In one embodiment, the sensors 56 communicate electronically with the controller 44 and output a waveform 72 to the controller 44, wherein included in the electronics and software of the controller 44 is an amplifier 76, a differentiator 74, and a Schmitt trigger 78 to determine the slope of the incoming waveform 72 in order to increase the apparent gap between seeds, thereby utilizing the rate of change in light levels to generate the seed count as opposed to doing so by merely sensing if a light beam is blocked. Specifically, the sensor 56 first produces a sensor output in the form of a waveform 72 representative of a single seed, or two or more overlapped seeds. The sensor output waveform 72 is then transmitted to an amplifier 76 which intensifies the waveform 72 output by the sensor 56 to produce an intensified amplifier 76 output waveform 72. The intensified amplifier 76 output waveform 72 is next transmitted to the differentiator 74 wherein the rate of change in light levels of the intensified amplifier 76 output waveform 72 is sensed to generate a differentiator 74 output waveform 72 having a shape representative of the degree of change measured in the light levels of the intensified amplifier 76 output waveform 72 by the differentiator 74. Next, the differentiator 74 output waveform 72 is transmitted to a Schmitt trigger 78 (a comparator circuit that incorporates positive feedback, as known in the art). The Schmitt trigger 78 generates a Schmitt trigger 78 output waveform 72 based upon the intensity differentiator 74 output waveform 72 such that the shape of the waveform 72 output by the Schmitt trigger 78 is representative of the number of seeds sensed by the sensor 56 with an increased, more pronounced gap between successive seed reading shapes on the waveform 72 to better facilitate seed counting.
 In one embodiment, multiple waveforms 72 output by the Schmitt trigger 78 are input into a multiplexer 80 as multiplexer input waveforms 82 and the input waveforms 82 are combined by the multiplexer 80 into a single multiplexer output waveform 88 for the purposes of counting as a cost saving measure and to minimize the overall physical size of the electronics and components of the controller 44. Specifically, during the first multiplexing step a first set of multiple input multiplexer waveforms 82 are input into the multiplexer 80 and combined to form a first intermediate multiplexer waveform 84 and a second set of multiple input multiplexer waveforms 82 are input into the multiplexer 80 and combined to form a second intermediate multiplexer waveform 86. During the second multiplexing step, the first and second intermediate multiplexer waveforms 84, 86 are combined to form a single output multiplexer waveform 88. Combining multiple multiplexer input waveforms 82 into a single output single multiplexer output waveform 88 is done in two stages according to an exclusive or (XOR) circuit wherein when two intermediate multiplexer waveforms 84, 86 are combined, only one of the constituent inputs is on. Alternatively, the multiplexing operation is accomplished in a single stage depending upon the available components of the controller.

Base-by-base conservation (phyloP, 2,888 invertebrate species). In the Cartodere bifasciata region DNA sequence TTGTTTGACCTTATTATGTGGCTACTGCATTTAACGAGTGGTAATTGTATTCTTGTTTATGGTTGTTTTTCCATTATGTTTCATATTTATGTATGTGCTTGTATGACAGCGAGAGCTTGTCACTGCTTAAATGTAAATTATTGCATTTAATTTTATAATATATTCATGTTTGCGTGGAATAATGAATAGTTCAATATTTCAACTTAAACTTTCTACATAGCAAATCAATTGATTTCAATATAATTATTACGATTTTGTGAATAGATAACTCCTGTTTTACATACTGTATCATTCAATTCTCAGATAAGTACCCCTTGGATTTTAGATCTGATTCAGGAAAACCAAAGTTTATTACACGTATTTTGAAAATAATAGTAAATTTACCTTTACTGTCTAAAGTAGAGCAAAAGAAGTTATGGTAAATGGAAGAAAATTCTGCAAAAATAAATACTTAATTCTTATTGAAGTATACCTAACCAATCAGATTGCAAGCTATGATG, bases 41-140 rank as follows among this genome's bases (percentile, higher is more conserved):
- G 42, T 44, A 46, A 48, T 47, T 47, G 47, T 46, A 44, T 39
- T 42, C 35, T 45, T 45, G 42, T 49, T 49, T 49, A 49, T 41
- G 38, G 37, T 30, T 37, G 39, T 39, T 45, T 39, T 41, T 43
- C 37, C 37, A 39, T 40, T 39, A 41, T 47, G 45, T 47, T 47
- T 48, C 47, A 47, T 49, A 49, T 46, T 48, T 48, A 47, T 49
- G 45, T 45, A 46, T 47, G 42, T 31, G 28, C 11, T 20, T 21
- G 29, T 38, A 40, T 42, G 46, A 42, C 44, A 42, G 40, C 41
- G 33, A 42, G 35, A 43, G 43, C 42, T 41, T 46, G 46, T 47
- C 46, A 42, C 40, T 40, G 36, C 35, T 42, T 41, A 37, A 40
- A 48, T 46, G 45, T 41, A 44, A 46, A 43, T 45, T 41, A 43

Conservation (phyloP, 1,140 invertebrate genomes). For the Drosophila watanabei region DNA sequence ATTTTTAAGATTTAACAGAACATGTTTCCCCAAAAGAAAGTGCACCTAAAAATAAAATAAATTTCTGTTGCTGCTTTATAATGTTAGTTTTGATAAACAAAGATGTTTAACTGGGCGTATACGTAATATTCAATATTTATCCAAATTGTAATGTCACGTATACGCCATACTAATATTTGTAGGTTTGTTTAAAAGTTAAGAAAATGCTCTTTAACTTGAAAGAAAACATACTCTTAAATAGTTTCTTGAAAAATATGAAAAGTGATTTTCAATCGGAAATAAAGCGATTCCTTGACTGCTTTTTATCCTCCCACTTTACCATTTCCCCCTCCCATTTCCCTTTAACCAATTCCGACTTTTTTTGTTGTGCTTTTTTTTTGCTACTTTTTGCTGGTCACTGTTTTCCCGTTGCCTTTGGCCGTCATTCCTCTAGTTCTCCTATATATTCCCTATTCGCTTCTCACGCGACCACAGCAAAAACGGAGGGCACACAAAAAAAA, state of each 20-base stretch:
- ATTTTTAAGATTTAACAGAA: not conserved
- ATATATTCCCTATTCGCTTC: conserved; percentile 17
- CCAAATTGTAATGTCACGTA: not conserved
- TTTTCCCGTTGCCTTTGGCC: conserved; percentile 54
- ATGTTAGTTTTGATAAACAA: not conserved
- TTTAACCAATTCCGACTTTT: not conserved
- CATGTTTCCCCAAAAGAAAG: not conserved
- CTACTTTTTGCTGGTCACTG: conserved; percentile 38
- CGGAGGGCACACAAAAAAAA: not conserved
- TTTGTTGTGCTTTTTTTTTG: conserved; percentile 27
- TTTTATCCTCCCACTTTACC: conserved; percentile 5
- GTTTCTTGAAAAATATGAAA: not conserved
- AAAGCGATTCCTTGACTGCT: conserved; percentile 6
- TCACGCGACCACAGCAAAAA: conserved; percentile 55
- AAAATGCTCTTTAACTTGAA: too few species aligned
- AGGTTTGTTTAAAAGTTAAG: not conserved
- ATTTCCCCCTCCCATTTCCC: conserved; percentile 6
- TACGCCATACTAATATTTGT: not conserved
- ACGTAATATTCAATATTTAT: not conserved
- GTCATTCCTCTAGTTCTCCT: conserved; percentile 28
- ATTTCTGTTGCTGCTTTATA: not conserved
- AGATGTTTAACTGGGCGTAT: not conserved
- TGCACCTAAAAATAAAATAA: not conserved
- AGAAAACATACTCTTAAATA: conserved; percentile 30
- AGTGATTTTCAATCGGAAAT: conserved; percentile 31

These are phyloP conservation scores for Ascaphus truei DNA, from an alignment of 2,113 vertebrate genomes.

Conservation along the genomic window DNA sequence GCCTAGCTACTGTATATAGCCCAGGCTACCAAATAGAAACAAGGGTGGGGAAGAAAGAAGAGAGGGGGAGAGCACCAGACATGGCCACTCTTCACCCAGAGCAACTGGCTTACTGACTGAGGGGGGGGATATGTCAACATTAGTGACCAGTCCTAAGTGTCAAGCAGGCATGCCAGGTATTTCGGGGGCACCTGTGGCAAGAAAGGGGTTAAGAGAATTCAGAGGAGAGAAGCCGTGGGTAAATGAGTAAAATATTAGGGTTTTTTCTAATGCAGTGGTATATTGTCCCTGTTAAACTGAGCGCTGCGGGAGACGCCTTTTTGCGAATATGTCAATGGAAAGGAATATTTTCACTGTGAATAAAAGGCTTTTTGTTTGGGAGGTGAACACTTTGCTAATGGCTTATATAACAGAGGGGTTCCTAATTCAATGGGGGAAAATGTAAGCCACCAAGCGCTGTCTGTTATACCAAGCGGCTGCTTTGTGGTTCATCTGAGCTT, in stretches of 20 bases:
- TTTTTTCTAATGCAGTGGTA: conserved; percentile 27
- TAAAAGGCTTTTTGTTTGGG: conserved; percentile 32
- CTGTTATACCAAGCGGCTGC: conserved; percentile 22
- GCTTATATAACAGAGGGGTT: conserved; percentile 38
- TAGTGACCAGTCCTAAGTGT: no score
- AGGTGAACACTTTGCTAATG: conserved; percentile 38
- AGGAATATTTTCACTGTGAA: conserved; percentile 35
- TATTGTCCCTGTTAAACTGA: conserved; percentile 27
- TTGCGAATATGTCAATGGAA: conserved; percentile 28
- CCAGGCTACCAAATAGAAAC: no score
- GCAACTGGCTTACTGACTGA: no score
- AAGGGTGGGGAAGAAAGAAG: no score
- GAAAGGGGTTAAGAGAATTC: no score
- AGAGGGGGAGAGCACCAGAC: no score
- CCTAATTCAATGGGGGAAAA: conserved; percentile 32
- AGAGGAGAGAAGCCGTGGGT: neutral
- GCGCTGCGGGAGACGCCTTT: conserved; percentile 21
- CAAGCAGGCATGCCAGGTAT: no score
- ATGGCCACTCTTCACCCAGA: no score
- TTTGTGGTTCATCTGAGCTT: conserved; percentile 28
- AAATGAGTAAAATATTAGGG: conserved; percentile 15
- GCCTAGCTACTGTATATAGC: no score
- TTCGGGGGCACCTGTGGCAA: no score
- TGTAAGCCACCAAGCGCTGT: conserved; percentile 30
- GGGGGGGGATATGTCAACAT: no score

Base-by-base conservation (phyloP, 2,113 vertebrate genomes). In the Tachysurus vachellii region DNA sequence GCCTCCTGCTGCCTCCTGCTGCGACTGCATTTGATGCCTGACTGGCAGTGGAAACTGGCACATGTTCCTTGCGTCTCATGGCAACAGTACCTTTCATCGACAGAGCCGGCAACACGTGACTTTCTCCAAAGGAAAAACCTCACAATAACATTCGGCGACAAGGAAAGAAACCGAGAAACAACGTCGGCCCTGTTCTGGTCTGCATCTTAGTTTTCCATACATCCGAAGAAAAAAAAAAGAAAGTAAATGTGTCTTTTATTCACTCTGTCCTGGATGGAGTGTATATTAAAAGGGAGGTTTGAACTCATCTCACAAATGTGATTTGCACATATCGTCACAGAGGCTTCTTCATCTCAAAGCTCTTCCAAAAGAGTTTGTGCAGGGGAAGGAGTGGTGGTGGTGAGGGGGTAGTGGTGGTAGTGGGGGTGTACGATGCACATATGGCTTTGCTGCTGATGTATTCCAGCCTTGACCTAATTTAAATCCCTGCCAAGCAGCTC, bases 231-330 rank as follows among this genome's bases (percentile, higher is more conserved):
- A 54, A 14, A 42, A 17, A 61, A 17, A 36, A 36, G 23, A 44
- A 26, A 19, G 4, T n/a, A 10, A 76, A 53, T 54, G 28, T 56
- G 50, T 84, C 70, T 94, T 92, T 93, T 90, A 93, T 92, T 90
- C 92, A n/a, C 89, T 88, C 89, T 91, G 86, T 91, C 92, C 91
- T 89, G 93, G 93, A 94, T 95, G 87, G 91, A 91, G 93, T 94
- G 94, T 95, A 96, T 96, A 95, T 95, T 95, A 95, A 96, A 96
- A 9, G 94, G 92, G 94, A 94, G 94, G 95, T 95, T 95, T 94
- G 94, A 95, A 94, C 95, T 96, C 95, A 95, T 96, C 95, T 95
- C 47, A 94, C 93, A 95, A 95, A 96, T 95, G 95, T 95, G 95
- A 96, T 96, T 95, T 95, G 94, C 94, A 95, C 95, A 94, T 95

A gate 68 to one chamber 64 will have been activated to an open position and the seed in conduit 62 is directed to a chamber 64. As the actual seed count nears the preset seed count the controller 44 slows the activator 42 such that the vibration of tray 22 slows. As the vibration of tray 22 slows, the rate at which seeds fall and are projected also slows permitting a more precise count to the preset seed count.
 Once the desired seed count is met the controller 44 sends a signal to the gate activators 70 to close the open gate 68 and open a subsequent gate 68. The controller 44 also sends a signal to the activator 42 to set the vibration of tray 22 to a predetermined level of vibration.
 Therefore, a seed counting device has been disclosed that at the very least meets all of the stated objectives.
Patent applications by Adam R. Koesters, Ames, IA US
Patent applications by Andrew G. Jenkins, Nevada, IA US
Patent applications by Brian W. Carr, Nevada, IA US
Patent applications by Curtis R. Hammer, Nevada, IA US
Patent applications by Edward J. Plizga, Ames, IA US
Patent applications by Peter B. Moore, Ames, IA US
Patent applications by Scott A. Sporrer, Nevada, IA US
Patent applications by GARY W. CLEM, INC.
Patent applications in class Counting animate or inanimate entities
Patent applications in all subclasses Counting animate or inanimate entities